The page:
Mechanical keyboards are mysterious and confusing, until I bought my own. You may ask, "Why would I want one?". In this article we will go through all the basic and a bit beyond, to help you understand and choose a good mechanical keyboard.
Like playing games?Mechanical keyboards are not only for gamers. It is a popular choice for gamers and generally anyone who types a lot. I am a programmer and a gamer, I type more than I write and switching to a good keyboard made a big difference.
The most noticeable change is you type faster with less mistakes. It feels better and the keyboard is also extremely durable.
Membrane vs. Mechanical KeyboardsMost keyboards are membrane keyboards, in which the keys sit on a silicone membrane. When you press a key you squeeze on the silicone and it springs back up as you lift your finger.
Mechanical keyboards have individual spring switches under each key which clicks into place when you press it. Our fingertips are sensitive enough to use this click to confirm if a key has been pressed. Such haptic feedback is very subtle and muted on membrane keyboards making it easier to miss a key without noticing. Therefore every stroke made on a mechanical keyboard feels more confident and errors are easily detected even if you are not looking at the screen.
What is on the market?Mechanical keyboards are not something you would find in an ordinary computer store. Mechanical keyboards can easily cost over a US$100 and there are two key components, the key caps and key switches.
|Top : Key Caps|
Middle : Switches
Bottom : optional sound dampener
Key SwitchesAlmost all mechanical keyboards use key switches made by Cherry MX. The following table shows four of the most popular switches, each slightly different. A bumpy switch will let you feel the key clicks into place. Some users prefer a "linear travel" where the pressure remains constant, and they would prefer Red/Black switches. The higher the actuation force, the harder you will need to press on the keys. Even the difference is only 5g or 10g, you can really feel the difference so its best to try them out.
How do you choose the right switch for you is a highly personal matter. It is the best to find a store and try them out in person.
Some switches have actuation and release points at the exact same spot, this is designed to make it faster for double tapping. Blue switches for example, have the release point higher than the actuation point. It is not something that bothers me since I don't double tap a lot in the games that I play and the distinct tactile feeling of the blue switch feels best to me.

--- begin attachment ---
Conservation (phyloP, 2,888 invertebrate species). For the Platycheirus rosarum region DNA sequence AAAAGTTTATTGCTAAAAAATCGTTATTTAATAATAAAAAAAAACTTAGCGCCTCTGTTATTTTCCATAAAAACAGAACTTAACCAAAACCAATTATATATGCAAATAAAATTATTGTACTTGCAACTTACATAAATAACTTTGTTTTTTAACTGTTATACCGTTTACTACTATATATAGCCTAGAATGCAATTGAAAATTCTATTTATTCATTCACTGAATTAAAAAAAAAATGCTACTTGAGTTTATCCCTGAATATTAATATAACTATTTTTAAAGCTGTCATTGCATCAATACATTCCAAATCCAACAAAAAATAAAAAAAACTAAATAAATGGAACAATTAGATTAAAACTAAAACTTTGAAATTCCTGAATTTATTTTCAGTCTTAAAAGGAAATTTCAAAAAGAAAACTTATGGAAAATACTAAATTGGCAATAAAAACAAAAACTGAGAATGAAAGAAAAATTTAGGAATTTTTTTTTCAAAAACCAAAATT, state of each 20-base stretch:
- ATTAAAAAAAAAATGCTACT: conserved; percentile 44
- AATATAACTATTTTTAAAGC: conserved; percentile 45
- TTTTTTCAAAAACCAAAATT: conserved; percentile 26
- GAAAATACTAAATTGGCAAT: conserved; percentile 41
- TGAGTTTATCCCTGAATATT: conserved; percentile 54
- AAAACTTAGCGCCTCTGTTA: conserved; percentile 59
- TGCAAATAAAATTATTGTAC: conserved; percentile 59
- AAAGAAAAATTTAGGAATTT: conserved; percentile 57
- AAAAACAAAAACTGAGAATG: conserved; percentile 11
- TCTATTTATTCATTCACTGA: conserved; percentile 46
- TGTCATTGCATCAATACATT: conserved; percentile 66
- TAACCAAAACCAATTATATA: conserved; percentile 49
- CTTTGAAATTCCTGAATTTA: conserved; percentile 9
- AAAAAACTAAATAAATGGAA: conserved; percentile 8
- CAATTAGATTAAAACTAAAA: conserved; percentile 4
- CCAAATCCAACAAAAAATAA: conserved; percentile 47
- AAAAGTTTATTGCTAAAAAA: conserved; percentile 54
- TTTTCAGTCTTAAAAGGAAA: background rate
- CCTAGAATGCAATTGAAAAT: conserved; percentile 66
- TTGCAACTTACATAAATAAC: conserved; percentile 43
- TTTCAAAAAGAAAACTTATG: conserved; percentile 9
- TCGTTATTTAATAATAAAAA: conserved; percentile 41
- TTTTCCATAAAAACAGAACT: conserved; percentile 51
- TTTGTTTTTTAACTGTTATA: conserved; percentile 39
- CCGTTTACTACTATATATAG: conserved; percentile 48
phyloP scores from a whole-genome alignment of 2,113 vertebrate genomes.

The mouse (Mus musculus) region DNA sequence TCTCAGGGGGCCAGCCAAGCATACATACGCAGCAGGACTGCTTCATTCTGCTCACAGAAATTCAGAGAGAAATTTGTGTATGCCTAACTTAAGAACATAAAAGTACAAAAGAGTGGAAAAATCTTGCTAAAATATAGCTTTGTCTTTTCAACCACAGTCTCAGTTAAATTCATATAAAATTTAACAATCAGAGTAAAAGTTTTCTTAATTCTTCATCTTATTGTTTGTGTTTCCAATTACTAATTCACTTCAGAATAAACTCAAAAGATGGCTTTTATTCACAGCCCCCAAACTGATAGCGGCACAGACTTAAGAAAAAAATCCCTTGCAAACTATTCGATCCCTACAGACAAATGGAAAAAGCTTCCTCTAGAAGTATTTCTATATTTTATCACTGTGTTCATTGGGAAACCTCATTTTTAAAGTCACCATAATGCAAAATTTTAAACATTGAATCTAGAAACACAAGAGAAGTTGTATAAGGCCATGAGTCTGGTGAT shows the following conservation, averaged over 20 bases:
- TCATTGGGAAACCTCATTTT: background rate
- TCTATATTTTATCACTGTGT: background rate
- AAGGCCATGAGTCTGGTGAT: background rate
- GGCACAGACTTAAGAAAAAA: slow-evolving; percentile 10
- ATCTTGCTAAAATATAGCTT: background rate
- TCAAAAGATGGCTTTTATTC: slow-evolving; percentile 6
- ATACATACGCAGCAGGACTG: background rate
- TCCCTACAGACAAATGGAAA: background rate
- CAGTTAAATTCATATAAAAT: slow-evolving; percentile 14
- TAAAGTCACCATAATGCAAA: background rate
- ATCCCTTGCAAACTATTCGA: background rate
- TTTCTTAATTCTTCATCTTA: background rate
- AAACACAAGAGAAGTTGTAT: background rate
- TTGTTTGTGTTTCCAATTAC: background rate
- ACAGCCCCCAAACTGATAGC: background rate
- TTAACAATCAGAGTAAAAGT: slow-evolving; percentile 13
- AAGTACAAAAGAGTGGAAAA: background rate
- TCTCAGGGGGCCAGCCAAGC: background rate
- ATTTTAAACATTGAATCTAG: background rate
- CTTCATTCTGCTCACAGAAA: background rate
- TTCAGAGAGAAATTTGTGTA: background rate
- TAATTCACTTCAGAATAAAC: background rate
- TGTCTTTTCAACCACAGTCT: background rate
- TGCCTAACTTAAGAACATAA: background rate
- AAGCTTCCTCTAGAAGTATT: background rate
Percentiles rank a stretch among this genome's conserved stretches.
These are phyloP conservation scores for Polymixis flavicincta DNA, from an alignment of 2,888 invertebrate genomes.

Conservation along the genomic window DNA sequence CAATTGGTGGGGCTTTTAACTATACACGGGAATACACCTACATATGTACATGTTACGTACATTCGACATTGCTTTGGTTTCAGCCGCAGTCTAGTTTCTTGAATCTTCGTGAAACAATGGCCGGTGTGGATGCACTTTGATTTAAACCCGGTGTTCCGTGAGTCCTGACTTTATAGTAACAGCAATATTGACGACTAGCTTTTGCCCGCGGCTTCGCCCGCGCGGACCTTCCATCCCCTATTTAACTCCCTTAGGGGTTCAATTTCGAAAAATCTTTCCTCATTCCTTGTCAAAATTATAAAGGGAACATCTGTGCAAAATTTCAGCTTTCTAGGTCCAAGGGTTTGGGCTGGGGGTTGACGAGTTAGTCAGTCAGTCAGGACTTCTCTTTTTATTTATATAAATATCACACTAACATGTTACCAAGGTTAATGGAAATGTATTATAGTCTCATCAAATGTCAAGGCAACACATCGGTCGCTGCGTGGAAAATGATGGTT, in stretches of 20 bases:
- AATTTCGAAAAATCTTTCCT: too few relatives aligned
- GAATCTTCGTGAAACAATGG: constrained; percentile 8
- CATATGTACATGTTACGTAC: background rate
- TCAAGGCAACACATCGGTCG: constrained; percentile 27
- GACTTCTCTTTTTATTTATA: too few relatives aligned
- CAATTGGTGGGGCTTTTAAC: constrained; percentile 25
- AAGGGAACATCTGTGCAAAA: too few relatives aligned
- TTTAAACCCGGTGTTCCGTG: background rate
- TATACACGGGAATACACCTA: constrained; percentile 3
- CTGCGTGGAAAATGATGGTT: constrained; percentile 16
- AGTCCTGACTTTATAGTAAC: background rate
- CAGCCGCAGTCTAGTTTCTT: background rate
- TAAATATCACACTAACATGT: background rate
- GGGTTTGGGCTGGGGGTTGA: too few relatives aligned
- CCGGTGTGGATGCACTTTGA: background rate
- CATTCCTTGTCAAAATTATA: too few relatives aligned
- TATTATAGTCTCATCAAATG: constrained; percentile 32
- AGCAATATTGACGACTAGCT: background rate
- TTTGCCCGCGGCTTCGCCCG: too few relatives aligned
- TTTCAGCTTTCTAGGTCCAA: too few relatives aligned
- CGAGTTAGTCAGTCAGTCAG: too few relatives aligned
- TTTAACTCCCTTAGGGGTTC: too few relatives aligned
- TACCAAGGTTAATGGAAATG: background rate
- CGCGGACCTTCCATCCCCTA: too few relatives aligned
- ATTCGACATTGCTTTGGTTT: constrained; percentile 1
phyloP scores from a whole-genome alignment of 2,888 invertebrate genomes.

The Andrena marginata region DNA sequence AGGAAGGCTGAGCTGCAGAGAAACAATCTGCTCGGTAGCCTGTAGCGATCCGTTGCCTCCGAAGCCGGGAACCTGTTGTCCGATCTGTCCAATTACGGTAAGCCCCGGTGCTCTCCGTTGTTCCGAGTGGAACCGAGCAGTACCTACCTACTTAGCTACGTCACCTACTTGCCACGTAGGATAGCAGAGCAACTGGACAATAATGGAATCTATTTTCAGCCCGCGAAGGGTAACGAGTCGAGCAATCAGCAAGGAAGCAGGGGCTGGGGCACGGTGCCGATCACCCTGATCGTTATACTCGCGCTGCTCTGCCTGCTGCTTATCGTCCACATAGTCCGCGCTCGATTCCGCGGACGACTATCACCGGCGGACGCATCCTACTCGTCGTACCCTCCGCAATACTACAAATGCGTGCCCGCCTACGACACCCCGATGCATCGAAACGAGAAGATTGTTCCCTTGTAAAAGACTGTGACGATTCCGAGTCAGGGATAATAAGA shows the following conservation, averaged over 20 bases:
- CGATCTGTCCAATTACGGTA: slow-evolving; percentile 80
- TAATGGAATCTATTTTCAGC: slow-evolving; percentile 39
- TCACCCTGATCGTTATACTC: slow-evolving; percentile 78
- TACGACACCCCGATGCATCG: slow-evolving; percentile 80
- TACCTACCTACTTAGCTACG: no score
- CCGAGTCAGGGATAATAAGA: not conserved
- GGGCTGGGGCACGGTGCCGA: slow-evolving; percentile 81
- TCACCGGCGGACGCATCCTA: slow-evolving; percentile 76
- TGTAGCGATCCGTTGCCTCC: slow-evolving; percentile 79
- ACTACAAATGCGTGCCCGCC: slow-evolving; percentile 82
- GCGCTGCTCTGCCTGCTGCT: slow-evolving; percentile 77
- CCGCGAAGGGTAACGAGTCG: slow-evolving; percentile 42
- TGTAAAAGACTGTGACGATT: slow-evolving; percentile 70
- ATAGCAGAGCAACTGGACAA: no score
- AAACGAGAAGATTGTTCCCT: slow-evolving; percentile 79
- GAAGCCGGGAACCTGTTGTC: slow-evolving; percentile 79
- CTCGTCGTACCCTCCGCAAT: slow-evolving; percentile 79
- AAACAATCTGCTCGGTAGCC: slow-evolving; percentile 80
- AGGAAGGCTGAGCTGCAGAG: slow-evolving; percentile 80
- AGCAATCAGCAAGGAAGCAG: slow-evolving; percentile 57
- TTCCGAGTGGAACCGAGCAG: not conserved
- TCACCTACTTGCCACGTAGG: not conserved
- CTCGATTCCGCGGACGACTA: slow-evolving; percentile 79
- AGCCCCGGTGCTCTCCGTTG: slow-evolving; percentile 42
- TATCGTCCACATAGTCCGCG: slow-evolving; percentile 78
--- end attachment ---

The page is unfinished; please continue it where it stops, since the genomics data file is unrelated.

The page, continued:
If you press say 10 keys at once, the keyboard's signal will "jam" and some keys will not register. This is the case for most membrane keyboards. A keyboard with a feature called N-Key Rollover do not have this problem. Note that not all mechanical keyboards have this feature so make sure you check if you absolutely need it. A good example is when playing music games where you often have to press 4-5 keys down at once. However, most games simply are not played in such fashion and N-Key rollover will not make a difference.
While almost all brands use Cherry MX switches, Cherry actually has released their own mechanical keyboards. The Cherry keyboards are cheaper and I have seen them in store for under US$70. However it seems that they only come with low key caps. As that is not what I like I ended up choosing a Filco.
Keyboard Layout and Special KeysChoosing the keyboard layout is definitely the #1 priority for me. I need a full size keyboard with number pad (also known as 10 keys), I use arrows key a lot when coding so they cannot be cramped up with keys like Delete, Page Up and Page Down. I also use my function keys (F1-F12). Most keyboards arrange them in groups of four but the spacing varies. I like the 'F1' as close to '2' as possible otherwise reaching F4 and beyond will be a stretch. You also want to look at the size of special keys (shift, caps lock, enter, alt etc) as it may be vastly different to what you are used to.